Rooted in the medium of photography, Christopher Williams examines the use and agency of images as they function within the industrial culture of the late capitalist era, investigating its systems of meaning and classification. Working primarily with singular images throughout a range of photographic styles and genres, Williams’s technically precise photographs, often produced in collaboration with set designers, models, and technicians, recall imagery from 1960s advertising, the Cold War era, as well as the histories of art, photography, and cinema, from Pop Art and Capitalist Realism to New Objectivity and Surrealism.
Williams’s work does not end when the photograph is taken, but includes all elements of its display, such as printing, matting, framing, hanging height, titles, and so on, as crucial aspects of the reception of the image. Much in the same way that a playscript is adapted for each new performance, the reception visual images are dependent on their methods and context of display. Each of Williams’s exhibitions represents careful stagings and restagings of the photographs, constructing a montage-like relationship between images that, underscored by an explicit relationship to contextual elements such as architecture, exhibition design, and institutional frameworks, demonstrates the provisional nature of the meaning of images.
Theater has increasingly been a touchstone for Williams, and the exhibition Christopher Williams . MODEL: Kochgeschirre, Kinder, Viet Nam (Angepasst zum Benutzen) at C/O Berlin utilizes its terminology to restage three rooms from previous exhibitions, including Wiels Center for Contemporary Art in Brussels, Galerie Nächst St. Stephan in Vienna, and a solo booth at the Frieze Art Fair in New York. In addition to replicating these presentations within the terms of a new exhibition at C/O Berlin, each physical element of the photographs has also been reconsidered, reprinted in a different size, and framed with different materials. Each of these rooms presents adaptations of these earlier permutations, underlining the exhibition format itself as a medium. A fourth room in the exhibition at C/O Berlin includes a display of materials on loan from the archives of Bertolt Brecht, Guy Debord, Harun Farocki, Peter Weiss, and Edward Weston, building a historical ground for a discussion about adaptation, modeling, and the reuse of existing images.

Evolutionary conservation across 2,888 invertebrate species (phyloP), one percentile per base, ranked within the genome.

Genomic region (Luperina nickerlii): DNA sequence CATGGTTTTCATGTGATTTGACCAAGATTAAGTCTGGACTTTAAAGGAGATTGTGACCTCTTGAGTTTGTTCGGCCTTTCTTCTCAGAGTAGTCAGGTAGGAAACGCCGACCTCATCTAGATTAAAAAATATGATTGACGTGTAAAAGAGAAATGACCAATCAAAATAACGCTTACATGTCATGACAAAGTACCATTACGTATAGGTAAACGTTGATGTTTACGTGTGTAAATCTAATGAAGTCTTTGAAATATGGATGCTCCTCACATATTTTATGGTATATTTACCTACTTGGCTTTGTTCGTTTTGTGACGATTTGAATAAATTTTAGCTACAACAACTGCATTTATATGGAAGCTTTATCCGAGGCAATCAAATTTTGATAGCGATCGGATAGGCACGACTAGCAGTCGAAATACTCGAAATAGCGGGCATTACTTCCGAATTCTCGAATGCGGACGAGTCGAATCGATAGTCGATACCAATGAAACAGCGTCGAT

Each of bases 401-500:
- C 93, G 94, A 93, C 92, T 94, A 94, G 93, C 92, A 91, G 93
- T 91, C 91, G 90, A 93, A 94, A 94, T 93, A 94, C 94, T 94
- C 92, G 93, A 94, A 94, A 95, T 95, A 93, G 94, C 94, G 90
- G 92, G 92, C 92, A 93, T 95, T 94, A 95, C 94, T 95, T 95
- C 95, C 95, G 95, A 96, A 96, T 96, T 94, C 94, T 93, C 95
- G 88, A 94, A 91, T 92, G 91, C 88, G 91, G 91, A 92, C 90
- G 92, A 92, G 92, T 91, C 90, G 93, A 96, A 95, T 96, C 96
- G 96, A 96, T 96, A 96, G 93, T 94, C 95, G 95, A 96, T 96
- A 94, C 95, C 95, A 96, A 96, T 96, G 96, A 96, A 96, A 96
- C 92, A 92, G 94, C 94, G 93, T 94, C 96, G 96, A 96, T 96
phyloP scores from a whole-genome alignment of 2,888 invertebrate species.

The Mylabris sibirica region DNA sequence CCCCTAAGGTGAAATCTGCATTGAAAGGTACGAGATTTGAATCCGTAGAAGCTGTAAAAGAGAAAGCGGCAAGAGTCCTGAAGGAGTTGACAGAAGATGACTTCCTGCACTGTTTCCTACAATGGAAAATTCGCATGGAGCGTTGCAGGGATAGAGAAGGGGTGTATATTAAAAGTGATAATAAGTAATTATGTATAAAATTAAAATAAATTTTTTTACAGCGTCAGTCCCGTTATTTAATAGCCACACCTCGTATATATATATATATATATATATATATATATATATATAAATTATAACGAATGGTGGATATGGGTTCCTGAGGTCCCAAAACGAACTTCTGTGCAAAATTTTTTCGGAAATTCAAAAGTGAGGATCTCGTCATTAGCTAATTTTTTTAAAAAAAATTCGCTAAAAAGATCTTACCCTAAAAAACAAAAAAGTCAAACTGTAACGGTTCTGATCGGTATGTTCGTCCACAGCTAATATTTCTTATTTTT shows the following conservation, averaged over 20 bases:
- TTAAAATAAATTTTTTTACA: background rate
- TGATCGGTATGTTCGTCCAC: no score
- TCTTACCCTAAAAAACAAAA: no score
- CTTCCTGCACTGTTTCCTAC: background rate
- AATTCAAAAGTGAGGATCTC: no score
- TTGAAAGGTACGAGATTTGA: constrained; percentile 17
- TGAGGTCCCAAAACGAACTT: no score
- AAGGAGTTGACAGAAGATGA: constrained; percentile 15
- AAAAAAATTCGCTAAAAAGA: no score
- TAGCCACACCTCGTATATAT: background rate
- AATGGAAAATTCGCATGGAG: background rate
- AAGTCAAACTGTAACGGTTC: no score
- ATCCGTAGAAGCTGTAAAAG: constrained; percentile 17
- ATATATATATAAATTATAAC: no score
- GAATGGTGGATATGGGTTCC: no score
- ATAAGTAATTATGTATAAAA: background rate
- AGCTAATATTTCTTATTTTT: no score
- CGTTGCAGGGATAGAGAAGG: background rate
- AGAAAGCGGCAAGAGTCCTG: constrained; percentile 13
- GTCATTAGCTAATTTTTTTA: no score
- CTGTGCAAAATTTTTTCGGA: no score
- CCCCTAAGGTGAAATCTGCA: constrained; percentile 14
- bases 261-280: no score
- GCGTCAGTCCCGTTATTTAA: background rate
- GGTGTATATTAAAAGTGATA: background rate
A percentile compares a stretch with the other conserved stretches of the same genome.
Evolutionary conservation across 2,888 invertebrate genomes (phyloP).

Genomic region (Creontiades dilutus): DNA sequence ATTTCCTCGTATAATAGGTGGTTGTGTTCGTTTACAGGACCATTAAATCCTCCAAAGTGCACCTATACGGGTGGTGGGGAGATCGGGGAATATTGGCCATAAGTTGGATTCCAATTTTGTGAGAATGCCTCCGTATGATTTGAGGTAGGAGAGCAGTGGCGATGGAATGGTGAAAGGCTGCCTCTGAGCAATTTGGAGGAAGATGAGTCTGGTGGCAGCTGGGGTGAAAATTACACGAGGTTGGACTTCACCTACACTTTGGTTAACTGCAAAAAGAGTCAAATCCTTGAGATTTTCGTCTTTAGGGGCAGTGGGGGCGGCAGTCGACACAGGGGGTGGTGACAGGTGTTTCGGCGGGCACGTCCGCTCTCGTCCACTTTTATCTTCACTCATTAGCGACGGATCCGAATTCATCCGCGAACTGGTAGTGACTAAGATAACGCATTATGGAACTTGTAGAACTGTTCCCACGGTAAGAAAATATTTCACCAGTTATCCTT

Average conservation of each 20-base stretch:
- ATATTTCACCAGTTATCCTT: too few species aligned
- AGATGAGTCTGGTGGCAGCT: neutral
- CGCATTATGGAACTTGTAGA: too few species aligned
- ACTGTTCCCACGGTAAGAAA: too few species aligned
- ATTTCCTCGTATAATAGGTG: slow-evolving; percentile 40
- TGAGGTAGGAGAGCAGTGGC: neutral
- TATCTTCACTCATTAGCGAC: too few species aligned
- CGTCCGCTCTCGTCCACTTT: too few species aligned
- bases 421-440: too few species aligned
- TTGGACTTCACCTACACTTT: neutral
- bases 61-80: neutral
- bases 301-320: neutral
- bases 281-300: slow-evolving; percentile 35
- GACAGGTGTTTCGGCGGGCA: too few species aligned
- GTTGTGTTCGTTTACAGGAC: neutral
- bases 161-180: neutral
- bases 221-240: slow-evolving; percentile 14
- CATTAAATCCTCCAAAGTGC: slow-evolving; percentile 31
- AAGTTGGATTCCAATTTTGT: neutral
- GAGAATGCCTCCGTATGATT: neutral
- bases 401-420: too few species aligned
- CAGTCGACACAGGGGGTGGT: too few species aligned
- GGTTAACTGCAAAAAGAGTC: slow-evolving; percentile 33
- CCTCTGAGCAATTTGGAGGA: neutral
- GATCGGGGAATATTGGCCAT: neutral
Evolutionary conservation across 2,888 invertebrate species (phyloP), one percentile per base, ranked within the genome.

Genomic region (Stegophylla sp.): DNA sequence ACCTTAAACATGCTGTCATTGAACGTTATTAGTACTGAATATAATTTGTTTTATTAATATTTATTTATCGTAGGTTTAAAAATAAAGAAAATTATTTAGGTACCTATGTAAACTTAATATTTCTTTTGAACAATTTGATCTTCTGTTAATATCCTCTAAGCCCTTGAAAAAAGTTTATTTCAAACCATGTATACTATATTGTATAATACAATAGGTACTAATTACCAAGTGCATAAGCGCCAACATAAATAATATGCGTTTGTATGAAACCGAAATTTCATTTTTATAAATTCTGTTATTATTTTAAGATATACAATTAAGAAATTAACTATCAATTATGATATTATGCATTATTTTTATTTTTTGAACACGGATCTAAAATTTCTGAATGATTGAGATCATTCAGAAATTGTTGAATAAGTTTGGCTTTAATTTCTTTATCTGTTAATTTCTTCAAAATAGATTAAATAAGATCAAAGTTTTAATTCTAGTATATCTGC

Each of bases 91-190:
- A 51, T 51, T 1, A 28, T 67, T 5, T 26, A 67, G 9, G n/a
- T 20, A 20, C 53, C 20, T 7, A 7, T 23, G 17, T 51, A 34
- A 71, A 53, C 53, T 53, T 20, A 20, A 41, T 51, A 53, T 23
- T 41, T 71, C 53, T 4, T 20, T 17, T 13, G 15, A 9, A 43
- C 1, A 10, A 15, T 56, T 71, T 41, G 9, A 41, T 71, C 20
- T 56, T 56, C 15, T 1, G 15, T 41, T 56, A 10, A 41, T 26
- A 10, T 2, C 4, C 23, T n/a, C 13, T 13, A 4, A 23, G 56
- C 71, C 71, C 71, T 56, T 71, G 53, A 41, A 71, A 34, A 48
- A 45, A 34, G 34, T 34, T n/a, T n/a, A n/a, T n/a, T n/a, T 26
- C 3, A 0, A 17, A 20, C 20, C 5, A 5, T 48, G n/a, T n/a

The photographs on display include the genres of portraiture, still life, and street photography, with subjects ranging from camera lenses, a stage set, shop-window displays, an African mask, and the staging of professional models for the production of their own image. These photographs are also often made based on existing images or image types, adapting and isolating fragments from our image world at large, reframing them for an analysis of the terms under which our culture produces and consumes them.
This general introduction sets the stage for a tense family drama.
(b. 1956 in Los Angeles, CA) is a photographer and conceptual artist. In the late 1970s, he studied at the California Institute of the Arts under John Baldessari and Douglas Huebler, among others, and became one of the most important conceptual artists of his generation. Since 2008 he has headed the department of photography at the Kunstakademie Düsseldorf. His works have been exhibited at prestigious institutions and fairs, such as the Kestner Gesellschaft, Hanover (2018), La Triennale di Milano, Milan (2017), ETH Exhibitions, Zurich (2017), Whitechapel Gallery, London (2015), the Art Institute of Chicago (2014–15), Museum of Modern Art, New York (2014), Bergen Kunsthall (2010), Staatliche Kunsthalle Baden-Baden (2010) and Bonner Kunstverein (2009).